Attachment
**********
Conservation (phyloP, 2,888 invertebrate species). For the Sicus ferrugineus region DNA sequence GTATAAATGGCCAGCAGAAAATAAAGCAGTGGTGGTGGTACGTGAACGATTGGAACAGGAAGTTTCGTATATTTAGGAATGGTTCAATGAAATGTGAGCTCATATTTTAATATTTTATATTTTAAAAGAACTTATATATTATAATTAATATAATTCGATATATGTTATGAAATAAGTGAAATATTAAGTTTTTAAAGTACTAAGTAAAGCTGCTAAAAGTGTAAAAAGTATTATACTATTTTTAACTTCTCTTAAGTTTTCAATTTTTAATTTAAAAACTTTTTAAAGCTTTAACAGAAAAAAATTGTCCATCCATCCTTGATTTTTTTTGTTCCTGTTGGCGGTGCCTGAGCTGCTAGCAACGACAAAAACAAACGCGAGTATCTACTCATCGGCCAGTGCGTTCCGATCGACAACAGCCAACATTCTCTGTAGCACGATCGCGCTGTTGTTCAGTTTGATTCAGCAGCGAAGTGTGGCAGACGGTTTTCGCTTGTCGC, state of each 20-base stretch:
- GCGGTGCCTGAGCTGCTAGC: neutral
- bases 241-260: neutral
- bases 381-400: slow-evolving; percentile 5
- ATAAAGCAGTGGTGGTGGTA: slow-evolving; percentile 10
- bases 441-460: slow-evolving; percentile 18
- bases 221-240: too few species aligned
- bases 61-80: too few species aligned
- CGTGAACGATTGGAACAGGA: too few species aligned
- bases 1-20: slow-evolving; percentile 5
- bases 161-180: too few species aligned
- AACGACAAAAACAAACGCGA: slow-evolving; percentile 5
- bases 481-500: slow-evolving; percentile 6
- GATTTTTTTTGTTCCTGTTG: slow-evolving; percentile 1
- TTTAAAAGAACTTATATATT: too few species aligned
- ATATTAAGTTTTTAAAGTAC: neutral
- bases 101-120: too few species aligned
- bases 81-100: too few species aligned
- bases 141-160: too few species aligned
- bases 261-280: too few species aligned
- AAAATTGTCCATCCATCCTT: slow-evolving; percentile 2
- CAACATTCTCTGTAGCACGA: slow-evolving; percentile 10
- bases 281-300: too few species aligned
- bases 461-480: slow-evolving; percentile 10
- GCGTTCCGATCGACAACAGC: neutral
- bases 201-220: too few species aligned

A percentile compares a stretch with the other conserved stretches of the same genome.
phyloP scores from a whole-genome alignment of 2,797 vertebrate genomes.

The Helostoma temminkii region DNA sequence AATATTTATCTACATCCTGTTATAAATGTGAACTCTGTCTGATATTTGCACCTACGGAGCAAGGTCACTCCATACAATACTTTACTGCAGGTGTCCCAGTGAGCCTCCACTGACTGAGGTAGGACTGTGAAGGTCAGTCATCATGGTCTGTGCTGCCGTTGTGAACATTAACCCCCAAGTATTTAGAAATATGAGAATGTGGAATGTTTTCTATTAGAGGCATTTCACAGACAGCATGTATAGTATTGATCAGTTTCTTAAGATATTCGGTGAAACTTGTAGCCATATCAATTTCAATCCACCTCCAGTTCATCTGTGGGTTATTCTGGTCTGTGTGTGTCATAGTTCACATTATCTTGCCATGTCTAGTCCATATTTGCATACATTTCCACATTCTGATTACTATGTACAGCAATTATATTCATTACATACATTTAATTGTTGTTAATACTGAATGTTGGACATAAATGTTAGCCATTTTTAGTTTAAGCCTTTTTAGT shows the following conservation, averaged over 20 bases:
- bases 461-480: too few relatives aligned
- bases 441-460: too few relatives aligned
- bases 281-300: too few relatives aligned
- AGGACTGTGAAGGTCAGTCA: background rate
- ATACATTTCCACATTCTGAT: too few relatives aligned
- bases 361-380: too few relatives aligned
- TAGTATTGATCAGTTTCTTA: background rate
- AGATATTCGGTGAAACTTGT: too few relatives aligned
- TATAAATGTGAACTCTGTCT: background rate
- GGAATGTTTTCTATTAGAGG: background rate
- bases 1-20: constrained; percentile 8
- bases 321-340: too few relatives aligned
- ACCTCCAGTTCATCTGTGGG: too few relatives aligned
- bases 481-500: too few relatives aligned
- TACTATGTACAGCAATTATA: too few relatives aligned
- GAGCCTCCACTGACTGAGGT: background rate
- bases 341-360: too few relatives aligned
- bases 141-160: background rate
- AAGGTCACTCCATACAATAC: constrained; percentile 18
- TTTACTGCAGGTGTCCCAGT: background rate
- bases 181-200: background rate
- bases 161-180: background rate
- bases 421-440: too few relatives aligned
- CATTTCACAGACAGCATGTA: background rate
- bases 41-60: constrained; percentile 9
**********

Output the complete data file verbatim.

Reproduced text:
Conservation (phyloP, 2,888 invertebrate species). For the Sicus ferrugineus region DNA sequence GTATAAATGGCCAGCAGAAAATAAAGCAGTGGTGGTGGTACGTGAACGATTGGAACAGGAAGTTTCGTATATTTAGGAATGGTTCAATGAAATGTGAGCTCATATTTTAATATTTTATATTTTAAAAGAACTTATATATTATAATTAATATAATTCGATATATGTTATGAAATAAGTGAAATATTAAGTTTTTAAAGTACTAAGTAAAGCTGCTAAAAGTGTAAAAAGTATTATACTATTTTTAACTTCTCTTAAGTTTTCAATTTTTAATTTAAAAACTTTTTAAAGCTTTAACAGAAAAAAATTGTCCATCCATCCTTGATTTTTTTTGTTCCTGTTGGCGGTGCCTGAGCTGCTAGCAACGACAAAAACAAACGCGAGTATCTACTCATCGGCCAGTGCGTTCCGATCGACAACAGCCAACATTCTCTGTAGCACGATCGCGCTGTTGTTCAGTTTGATTCAGCAGCGAAGTGTGGCAGACGGTTTTCGCTTGTCGC, state of each 20-base stretch:
- GCGGTGCCTGAGCTGCTAGC: neutral
- bases 241-260: neutral
- bases 381-400: slow-evolving; percentile 5
- ATAAAGCAGTGGTGGTGGTA: slow-evolving; percentile 10
- bases 441-460: slow-evolving; percentile 18
- bases 221-240: too few species aligned
- bases 61-80: too few species aligned
- CGTGAACGATTGGAACAGGA: too few species aligned
- bases 1-20: slow-evolving; percentile 5
- bases 161-180: too few species aligned
- AACGACAAAAACAAACGCGA: slow-evolving; percentile 5
- bases 481-500: slow-evolving; percentile 6
- GATTTTTTTTGTTCCTGTTG: slow-evolving; percentile 1
- TTTAAAAGAACTTATATATT: too few species aligned
- ATATTAAGTTTTTAAAGTAC: neutral
- bases 101-120: too few species aligned
- bases 81-100: too few species aligned
- bases 141-160: too few species aligned
- bases 261-280: too few species aligned
- AAAATTGTCCATCCATCCTT: slow-evolving; percentile 2
- CAACATTCTCTGTAGCACGA: slow-evolving; percentile 10
- bases 281-300: too few species aligned
- bases 461-480: slow-evolving; percentile 10
- GCGTTCCGATCGACAACAGC: neutral
- bases 201-220: too few species aligned

A percentile compares a stretch with the other conserved stretches of the same genome.
phyloP scores from a whole-genome alignment of 2,797 vertebrate genomes.

The Helostoma temminkii region DNA sequence AATATTTATCTACATCCTGTTATAAATGTGAACTCTGTCTGATATTTGCACCTACGGAGCAAGGTCACTCCATACAATACTTTACTGCAGGTGTCCCAGTGAGCCTCCACTGACTGAGGTAGGACTGTGAAGGTCAGTCATCATGGTCTGTGCTGCCGTTGTGAACATTAACCCCCAAGTATTTAGAAATATGAGAATGTGGAATGTTTTCTATTAGAGGCATTTCACAGACAGCATGTATAGTATTGATCAGTTTCTTAAGATATTCGGTGAAACTTGTAGCCATATCAATTTCAATCCACCTCCAGTTCATCTGTGGGTTATTCTGGTCTGTGTGTGTCATAGTTCACATTATCTTGCCATGTCTAGTCCATATTTGCATACATTTCCACATTCTGATTACTATGTACAGCAATTATATTCATTACATACATTTAATTGTTGTTAATACTGAATGTTGGACATAAATGTTAGCCATTTTTAGTTTAAGCCTTTTTAGT shows the following conservation, averaged over 20 bases:
- bases 461-480: too few relatives aligned
- bases 441-460: too few relatives aligned
- bases 281-300: too few relatives aligned
- AGGACTGTGAAGGTCAGTCA: background rate
- ATACATTTCCACATTCTGAT: too few relatives aligned
- bases 361-380: too few relatives aligned
- TAGTATTGATCAGTTTCTTA: background rate
- AGATATTCGGTGAAACTTGT: too few relatives aligned
- TATAAATGTGAACTCTGTCT: background rate
- GGAATGTTTTCTATTAGAGG: background rate
- bases 1-20: constrained; percentile 8
- bases 321-340: too few relatives aligned
- ACCTCCAGTTCATCTGTGGG: too few relatives aligned
- bases 481-500: too few relatives aligned
- TACTATGTACAGCAATTATA: too few relatives aligned
- GAGCCTCCACTGACTGAGGT: background rate
- bases 341-360: too few relatives aligned
- bases 141-160: background rate
- AAGGTCACTCCATACAATAC: constrained; percentile 18
- TTTACTGCAGGTGTCCCAGT: background rate
- bases 181-200: background rate
- bases 161-180: background rate
- bases 421-440: too few relatives aligned
- CATTTCACAGACAGCATGTA: background rate
- bases 41-60: constrained; percentile 9